How lovely of the BBC to publish their “rich lists” to divert us all from the tedium and frustration of the Brexit negotiations. However, now that the genie is out of the bottle, what will the BBC and other organisations who know that a similar PR crisis concerning inequality of pay is looming do to avert disaster?
Equal pay rights are not new. The 1970 Equal Pay Act came into force in 1975 which was after the Europeans required each member state to ensure that the principle of equal pay for male and female workers for equal work of equal value was applied when Great Britain signed the Treaty of Rome on 1 January 1973. So why, over 40 years later, does the BBC (and no doubt other organisations in various sectors) report such stark inequalities in pay – it can’t all be down to a “genuine material factor defence” can it?
The principle is: equal pay for equal work.
Domestic legislation covering equal pay is now the Equality Act 2010. In broad terms, any term of a person’s contract which is less favourable than an appropriate comparator whether by lower pay or benefits or missing provisions entirely, is modified and evened up so that the two contracts are no less favourable. A comparator is someone who does “like” work (similar), work rated as “equivalent” (as shown in a job evaluation) or work of “equal value” (the effort, skill and decision required in the role is equal to or greater than a different, but higher paid, role).
The only way that an employer can justify differences between paying the person and their comparator different rates of pay is if they have a material factor defence that is not discriminatory. Discrimination comes in two flavours: direct and indirect. Direct discrimination is less favourable treatment because of a protected characteristic. Indirect discrimination is putting someone with a protected characteristic at a particular disadvantage when compared to someone without that characteristic unless to do so is a proportionate means of achieving a legitimate aim. When dealing with equal pay, the protected characteristic is sex. This would all seem straightforward, but isn’t necessarily: the Courts have spent years and countless hours hearing arguments and making decisions about every element of these definitions.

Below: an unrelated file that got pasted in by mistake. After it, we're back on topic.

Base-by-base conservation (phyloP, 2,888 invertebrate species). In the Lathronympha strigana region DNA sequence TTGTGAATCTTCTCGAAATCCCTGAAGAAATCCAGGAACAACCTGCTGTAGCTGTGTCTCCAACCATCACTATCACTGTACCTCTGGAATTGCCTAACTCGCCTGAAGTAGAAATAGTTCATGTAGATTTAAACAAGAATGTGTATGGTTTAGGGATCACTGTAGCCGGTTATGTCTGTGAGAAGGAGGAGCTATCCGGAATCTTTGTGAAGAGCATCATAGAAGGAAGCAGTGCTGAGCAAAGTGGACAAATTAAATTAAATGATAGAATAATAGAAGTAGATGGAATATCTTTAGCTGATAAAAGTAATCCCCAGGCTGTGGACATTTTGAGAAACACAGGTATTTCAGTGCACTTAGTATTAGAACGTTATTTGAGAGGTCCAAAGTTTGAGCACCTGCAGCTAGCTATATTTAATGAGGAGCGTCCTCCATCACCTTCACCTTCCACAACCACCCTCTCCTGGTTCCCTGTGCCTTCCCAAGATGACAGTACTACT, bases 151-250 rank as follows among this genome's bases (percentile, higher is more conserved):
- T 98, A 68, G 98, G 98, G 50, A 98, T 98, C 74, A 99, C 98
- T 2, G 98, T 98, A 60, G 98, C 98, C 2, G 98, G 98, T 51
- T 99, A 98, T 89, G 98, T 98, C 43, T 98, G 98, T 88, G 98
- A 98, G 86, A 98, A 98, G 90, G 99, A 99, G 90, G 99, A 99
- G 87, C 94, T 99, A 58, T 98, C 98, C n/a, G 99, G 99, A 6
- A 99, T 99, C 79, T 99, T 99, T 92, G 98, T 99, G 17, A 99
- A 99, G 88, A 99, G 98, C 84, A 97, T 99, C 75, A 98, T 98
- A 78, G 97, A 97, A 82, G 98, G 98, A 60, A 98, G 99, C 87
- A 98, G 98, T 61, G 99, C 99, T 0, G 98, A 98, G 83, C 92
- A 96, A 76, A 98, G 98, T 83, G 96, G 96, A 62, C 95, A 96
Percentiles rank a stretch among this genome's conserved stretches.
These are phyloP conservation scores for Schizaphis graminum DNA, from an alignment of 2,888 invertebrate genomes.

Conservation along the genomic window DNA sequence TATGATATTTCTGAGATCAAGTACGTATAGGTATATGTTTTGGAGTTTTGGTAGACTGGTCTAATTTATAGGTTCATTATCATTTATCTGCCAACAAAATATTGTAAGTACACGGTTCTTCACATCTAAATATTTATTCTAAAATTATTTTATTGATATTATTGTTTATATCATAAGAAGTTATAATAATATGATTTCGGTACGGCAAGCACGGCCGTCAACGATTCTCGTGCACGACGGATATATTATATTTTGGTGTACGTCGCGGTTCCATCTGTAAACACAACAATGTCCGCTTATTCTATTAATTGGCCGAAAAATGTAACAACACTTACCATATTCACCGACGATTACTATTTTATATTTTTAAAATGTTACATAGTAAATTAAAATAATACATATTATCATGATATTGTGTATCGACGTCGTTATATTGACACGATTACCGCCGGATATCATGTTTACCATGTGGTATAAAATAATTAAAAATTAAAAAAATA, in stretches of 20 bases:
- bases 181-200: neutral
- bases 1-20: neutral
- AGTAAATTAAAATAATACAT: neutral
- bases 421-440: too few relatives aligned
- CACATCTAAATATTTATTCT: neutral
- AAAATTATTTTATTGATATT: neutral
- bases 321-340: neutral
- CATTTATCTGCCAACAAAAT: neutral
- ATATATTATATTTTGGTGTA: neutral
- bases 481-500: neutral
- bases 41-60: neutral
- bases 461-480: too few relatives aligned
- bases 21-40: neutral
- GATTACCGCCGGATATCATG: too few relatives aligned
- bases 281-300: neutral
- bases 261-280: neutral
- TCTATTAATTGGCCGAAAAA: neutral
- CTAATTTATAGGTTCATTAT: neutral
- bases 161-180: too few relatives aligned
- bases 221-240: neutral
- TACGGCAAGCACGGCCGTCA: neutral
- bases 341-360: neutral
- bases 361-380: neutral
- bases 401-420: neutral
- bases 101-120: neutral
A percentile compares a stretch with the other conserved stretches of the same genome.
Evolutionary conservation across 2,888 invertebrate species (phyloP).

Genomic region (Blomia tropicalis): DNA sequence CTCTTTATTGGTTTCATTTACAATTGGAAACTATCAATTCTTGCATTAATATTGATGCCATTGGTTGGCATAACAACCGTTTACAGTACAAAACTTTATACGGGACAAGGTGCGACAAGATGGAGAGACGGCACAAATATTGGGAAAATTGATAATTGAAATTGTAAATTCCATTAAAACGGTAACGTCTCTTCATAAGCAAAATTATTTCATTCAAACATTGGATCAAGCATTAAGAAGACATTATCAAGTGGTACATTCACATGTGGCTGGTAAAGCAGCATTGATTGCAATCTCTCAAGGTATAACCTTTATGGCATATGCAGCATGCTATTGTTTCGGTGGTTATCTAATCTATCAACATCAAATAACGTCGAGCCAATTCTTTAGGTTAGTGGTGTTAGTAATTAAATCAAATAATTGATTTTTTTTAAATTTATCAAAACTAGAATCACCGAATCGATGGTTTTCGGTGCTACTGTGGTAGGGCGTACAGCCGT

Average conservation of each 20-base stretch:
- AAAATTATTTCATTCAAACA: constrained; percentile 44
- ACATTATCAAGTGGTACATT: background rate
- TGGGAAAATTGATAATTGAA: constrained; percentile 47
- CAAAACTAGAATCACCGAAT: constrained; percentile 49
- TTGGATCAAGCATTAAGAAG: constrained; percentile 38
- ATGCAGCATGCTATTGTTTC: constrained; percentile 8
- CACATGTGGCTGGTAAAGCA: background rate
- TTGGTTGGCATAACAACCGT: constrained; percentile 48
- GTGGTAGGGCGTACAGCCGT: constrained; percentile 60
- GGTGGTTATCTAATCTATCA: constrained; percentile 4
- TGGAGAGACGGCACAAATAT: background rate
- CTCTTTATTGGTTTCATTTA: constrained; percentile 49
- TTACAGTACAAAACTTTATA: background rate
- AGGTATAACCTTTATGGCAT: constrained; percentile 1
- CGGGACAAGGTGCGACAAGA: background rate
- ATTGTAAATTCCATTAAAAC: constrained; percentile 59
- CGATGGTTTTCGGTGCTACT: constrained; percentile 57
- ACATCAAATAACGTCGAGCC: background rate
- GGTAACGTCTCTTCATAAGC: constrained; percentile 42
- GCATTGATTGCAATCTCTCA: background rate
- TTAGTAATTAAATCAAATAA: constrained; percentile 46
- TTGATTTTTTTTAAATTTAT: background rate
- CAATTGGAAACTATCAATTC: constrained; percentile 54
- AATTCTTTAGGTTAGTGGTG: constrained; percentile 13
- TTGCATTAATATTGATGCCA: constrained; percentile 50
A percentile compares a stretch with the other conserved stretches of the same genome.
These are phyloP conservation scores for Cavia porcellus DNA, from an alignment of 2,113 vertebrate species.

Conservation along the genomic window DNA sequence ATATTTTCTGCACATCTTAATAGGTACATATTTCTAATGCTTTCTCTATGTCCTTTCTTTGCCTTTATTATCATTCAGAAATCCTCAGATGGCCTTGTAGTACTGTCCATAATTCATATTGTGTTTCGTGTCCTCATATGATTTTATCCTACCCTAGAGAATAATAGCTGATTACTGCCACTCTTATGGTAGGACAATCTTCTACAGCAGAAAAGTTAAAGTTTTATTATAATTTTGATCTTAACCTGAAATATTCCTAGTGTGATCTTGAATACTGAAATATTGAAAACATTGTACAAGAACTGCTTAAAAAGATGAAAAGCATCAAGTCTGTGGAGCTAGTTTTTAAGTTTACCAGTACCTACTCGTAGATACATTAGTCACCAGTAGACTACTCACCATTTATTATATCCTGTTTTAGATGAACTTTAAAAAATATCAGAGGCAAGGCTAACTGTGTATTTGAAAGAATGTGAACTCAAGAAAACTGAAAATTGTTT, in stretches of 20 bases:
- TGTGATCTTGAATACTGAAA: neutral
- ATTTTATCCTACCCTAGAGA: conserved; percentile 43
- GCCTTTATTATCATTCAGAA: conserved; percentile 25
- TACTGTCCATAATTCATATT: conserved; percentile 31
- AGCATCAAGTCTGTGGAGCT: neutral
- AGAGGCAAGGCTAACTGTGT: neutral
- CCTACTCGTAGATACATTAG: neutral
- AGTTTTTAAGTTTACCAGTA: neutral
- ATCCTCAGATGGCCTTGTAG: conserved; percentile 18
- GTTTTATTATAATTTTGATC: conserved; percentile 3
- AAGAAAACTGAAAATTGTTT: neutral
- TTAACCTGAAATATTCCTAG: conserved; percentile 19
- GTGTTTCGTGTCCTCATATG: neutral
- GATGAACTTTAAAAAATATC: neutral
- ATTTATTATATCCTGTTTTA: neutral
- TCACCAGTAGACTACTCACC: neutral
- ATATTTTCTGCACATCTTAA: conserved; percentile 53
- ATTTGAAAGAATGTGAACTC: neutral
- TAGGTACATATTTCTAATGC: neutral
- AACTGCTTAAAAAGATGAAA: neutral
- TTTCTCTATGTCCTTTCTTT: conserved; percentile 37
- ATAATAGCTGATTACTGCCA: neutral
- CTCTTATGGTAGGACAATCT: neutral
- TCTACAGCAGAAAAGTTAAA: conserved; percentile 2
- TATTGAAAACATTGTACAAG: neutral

So what arguments (“material factors”) could the employer who has been paying men and women differently use to defend their approach to pay?
Differences in qualification/training - This may be relevant if the qualification or training is a requirement of or necessary for the role. However, where the role performed is the same and the comparator and other person perform it equally well, then this will not be a material factor defence.
Seniority and length of service – This may justify pay differentials, particularly on recruitment. However, once the employee and their comparator have been in post and are performing at the same level, this argument seems hard to justify and the employer will struggle to argue that the additional experience that the comparator has enables them to perform their role better.
Market forces – This is no doubt what the BBC’s remuneration committee will point to when explaining why industry “names” attract higher packages - to ensure that the “names” do not head off to better-paid rivals. In more pedestrian businesses, there are times when potential employees with a certain skill-set are in demand and a large salary package for new entrants is the best way to attract applicants. However, where does this leave their loyal existing employees who have not jumped ship at the offer of more money and now face sitting next to new colleagues on greater packages than theirs? Answer: Requesting pay parity or leaving to accept the better offers elsewhere.
Note that a material factor defence cannot be tainted by sex discrimination. This includes if the market forces are themselves tainted by sex discrimination, for example if a council pays bus drivers (who tend to be male) more than nursery workers (who statistically are female) when their work is rated as equivalent. (If a decision to pay a person less can be objectively justified, then it is not indirectly discriminatory under the Equality Act.)